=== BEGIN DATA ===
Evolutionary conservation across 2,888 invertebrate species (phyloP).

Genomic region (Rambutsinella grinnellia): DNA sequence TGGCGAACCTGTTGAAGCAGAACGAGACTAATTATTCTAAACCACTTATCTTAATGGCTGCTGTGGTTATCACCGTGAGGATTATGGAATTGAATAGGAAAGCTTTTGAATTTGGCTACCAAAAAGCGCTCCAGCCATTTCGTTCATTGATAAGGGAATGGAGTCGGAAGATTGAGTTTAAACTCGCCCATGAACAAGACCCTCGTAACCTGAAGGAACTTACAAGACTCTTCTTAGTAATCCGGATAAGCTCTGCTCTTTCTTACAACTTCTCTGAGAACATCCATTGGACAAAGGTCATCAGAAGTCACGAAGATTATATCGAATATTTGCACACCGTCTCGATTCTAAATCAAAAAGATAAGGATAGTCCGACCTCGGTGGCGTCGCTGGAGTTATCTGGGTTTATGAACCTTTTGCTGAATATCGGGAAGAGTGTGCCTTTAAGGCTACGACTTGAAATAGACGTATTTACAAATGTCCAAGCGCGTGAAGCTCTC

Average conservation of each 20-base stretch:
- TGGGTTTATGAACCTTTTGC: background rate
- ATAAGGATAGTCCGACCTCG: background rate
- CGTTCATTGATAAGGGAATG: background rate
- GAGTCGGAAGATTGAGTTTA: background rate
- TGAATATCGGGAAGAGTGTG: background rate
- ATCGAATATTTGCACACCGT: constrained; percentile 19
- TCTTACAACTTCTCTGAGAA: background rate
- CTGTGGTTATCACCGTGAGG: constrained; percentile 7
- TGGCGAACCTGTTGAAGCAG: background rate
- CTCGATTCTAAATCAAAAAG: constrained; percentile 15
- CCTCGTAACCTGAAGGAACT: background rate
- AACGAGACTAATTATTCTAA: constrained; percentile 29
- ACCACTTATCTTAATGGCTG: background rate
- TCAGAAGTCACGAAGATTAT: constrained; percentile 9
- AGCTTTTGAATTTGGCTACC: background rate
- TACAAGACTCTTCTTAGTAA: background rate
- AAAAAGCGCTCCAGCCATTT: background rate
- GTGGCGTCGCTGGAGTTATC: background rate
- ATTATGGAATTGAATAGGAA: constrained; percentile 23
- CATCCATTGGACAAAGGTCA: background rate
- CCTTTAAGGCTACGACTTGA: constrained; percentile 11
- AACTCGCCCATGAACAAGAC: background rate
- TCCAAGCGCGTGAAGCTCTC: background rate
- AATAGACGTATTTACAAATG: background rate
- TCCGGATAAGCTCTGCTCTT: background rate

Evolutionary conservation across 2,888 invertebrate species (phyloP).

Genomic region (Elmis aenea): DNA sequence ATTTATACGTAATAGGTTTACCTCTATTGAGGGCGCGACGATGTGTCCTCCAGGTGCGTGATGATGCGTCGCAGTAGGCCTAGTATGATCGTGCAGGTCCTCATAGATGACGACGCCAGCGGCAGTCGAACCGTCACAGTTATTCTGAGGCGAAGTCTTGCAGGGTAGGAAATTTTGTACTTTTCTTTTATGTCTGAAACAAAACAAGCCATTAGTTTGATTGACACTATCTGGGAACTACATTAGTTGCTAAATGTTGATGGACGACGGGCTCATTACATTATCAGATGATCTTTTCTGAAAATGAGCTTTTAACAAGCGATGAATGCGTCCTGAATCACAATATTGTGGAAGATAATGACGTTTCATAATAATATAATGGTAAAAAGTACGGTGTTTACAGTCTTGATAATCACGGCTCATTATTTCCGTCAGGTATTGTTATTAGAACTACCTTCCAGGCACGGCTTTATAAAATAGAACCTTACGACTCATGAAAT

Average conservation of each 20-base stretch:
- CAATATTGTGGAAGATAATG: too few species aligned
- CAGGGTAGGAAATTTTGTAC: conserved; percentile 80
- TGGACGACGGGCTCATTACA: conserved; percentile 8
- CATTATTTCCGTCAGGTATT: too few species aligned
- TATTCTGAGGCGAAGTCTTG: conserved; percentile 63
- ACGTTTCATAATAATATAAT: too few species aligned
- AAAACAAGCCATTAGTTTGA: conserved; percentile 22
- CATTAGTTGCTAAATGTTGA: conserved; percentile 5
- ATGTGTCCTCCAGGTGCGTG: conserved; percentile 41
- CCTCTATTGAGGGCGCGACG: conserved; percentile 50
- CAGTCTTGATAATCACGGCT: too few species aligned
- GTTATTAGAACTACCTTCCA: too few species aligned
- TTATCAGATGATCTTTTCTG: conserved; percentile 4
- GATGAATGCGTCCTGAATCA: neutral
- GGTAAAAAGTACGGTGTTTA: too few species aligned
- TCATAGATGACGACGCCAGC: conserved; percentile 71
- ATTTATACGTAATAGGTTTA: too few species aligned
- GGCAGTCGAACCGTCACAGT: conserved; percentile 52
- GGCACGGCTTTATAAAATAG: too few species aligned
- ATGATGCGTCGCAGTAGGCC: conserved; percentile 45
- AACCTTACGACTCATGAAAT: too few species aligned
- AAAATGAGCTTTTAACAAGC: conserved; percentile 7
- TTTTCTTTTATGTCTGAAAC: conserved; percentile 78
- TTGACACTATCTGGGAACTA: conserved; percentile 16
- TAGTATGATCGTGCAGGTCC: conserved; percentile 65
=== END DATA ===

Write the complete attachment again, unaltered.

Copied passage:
Evolutionary conservation across 2,888 invertebrate species (phyloP).

Genomic region (Rambutsinella grinnellia): DNA sequence TGGCGAACCTGTTGAAGCAGAACGAGACTAATTATTCTAAACCACTTATCTTAATGGCTGCTGTGGTTATCACCGTGAGGATTATGGAATTGAATAGGAAAGCTTTTGAATTTGGCTACCAAAAAGCGCTCCAGCCATTTCGTTCATTGATAAGGGAATGGAGTCGGAAGATTGAGTTTAAACTCGCCCATGAACAAGACCCTCGTAACCTGAAGGAACTTACAAGACTCTTCTTAGTAATCCGGATAAGCTCTGCTCTTTCTTACAACTTCTCTGAGAACATCCATTGGACAAAGGTCATCAGAAGTCACGAAGATTATATCGAATATTTGCACACCGTCTCGATTCTAAATCAAAAAGATAAGGATAGTCCGACCTCGGTGGCGTCGCTGGAGTTATCTGGGTTTATGAACCTTTTGCTGAATATCGGGAAGAGTGTGCCTTTAAGGCTACGACTTGAAATAGACGTATTTACAAATGTCCAAGCGCGTGAAGCTCTC

Average conservation of each 20-base stretch:
- TGGGTTTATGAACCTTTTGC: background rate
- ATAAGGATAGTCCGACCTCG: background rate
- CGTTCATTGATAAGGGAATG: background rate
- GAGTCGGAAGATTGAGTTTA: background rate
- TGAATATCGGGAAGAGTGTG: background rate
- ATCGAATATTTGCACACCGT: constrained; percentile 19
- TCTTACAACTTCTCTGAGAA: background rate
- CTGTGGTTATCACCGTGAGG: constrained; percentile 7
- TGGCGAACCTGTTGAAGCAG: background rate
- CTCGATTCTAAATCAAAAAG: constrained; percentile 15
- CCTCGTAACCTGAAGGAACT: background rate
- AACGAGACTAATTATTCTAA: constrained; percentile 29
- ACCACTTATCTTAATGGCTG: background rate
- TCAGAAGTCACGAAGATTAT: constrained; percentile 9
- AGCTTTTGAATTTGGCTACC: background rate
- TACAAGACTCTTCTTAGTAA: background rate
- AAAAAGCGCTCCAGCCATTT: background rate
- GTGGCGTCGCTGGAGTTATC: background rate
- ATTATGGAATTGAATAGGAA: constrained; percentile 23
- CATCCATTGGACAAAGGTCA: background rate
- CCTTTAAGGCTACGACTTGA: constrained; percentile 11
- AACTCGCCCATGAACAAGAC: background rate
- TCCAAGCGCGTGAAGCTCTC: background rate
- AATAGACGTATTTACAAATG: background rate
- TCCGGATAAGCTCTGCTCTT: background rate

Evolutionary conservation across 2,888 invertebrate species (phyloP).

Genomic region (Elmis aenea): DNA sequence ATTTATACGTAATAGGTTTACCTCTATTGAGGGCGCGACGATGTGTCCTCCAGGTGCGTGATGATGCGTCGCAGTAGGCCTAGTATGATCGTGCAGGTCCTCATAGATGACGACGCCAGCGGCAGTCGAACCGTCACAGTTATTCTGAGGCGAAGTCTTGCAGGGTAGGAAATTTTGTACTTTTCTTTTATGTCTGAAACAAAACAAGCCATTAGTTTGATTGACACTATCTGGGAACTACATTAGTTGCTAAATGTTGATGGACGACGGGCTCATTACATTATCAGATGATCTTTTCTGAAAATGAGCTTTTAACAAGCGATGAATGCGTCCTGAATCACAATATTGTGGAAGATAATGACGTTTCATAATAATATAATGGTAAAAAGTACGGTGTTTACAGTCTTGATAATCACGGCTCATTATTTCCGTCAGGTATTGTTATTAGAACTACCTTCCAGGCACGGCTTTATAAAATAGAACCTTACGACTCATGAAAT

Average conservation of each 20-base stretch:
- CAATATTGTGGAAGATAATG: too few species aligned
- CAGGGTAGGAAATTTTGTAC: conserved; percentile 80
- TGGACGACGGGCTCATTACA: conserved; percentile 8
- CATTATTTCCGTCAGGTATT: too few species aligned
- TATTCTGAGGCGAAGTCTTG: conserved; percentile 63
- ACGTTTCATAATAATATAAT: too few species aligned
- AAAACAAGCCATTAGTTTGA: conserved; percentile 22
- CATTAGTTGCTAAATGTTGA: conserved; percentile 5
- ATGTGTCCTCCAGGTGCGTG: conserved; percentile 41
- CCTCTATTGAGGGCGCGACG: conserved; percentile 50
- CAGTCTTGATAATCACGGCT: too few species aligned
- GTTATTAGAACTACCTTCCA: too few species aligned
- TTATCAGATGATCTTTTCTG: conserved; percentile 4
- GATGAATGCGTCCTGAATCA: neutral
- GGTAAAAAGTACGGTGTTTA: too few species aligned
- TCATAGATGACGACGCCAGC: conserved; percentile 71
- ATTTATACGTAATAGGTTTA: too few species aligned
- GGCAGTCGAACCGTCACAGT: conserved; percentile 52
- GGCACGGCTTTATAAAATAG: too few species aligned
- ATGATGCGTCGCAGTAGGCC: conserved; percentile 45
- AACCTTACGACTCATGAAAT: too few species aligned
- AAAATGAGCTTTTAACAAGC: conserved; percentile 7
- TTTTCTTTTATGTCTGAAAC: conserved; percentile 78
- TTGACACTATCTGGGAACTA: conserved; percentile 16
- TAGTATGATCGTGCAGGTCC: conserved; percentile 65